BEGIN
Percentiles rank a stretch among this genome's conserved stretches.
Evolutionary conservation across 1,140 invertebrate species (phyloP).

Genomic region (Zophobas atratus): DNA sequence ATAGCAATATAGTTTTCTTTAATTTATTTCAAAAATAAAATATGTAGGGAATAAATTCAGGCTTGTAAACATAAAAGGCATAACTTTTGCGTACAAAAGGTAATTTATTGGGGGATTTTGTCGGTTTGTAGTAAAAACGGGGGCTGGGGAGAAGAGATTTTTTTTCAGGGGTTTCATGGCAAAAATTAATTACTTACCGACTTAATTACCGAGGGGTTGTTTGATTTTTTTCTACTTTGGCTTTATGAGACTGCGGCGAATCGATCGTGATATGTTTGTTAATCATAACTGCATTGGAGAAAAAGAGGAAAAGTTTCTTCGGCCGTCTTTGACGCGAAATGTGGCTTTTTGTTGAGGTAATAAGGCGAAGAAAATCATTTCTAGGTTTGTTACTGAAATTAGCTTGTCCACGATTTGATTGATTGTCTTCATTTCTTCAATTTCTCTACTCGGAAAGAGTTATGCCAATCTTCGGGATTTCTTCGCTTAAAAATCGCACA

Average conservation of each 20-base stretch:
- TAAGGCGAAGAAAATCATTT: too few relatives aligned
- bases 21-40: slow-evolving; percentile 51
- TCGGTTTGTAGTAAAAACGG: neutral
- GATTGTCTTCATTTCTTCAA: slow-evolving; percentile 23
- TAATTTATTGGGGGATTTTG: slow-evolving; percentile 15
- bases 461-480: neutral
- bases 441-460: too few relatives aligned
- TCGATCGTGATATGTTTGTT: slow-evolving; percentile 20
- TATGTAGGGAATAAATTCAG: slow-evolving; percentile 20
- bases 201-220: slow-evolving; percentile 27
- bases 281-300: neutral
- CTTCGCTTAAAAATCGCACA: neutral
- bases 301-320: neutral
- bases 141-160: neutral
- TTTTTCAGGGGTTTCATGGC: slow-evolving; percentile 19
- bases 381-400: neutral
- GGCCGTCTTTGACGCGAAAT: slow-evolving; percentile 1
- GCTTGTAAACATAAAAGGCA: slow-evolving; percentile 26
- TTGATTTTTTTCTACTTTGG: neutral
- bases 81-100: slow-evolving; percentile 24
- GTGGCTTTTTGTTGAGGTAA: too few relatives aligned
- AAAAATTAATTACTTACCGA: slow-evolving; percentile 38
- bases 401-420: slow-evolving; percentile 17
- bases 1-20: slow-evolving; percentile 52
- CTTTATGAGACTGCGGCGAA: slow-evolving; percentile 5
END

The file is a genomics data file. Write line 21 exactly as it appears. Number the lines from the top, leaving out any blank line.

- GGCCGTCTTTGACGCGAAAT: slow-evolving; percentile 1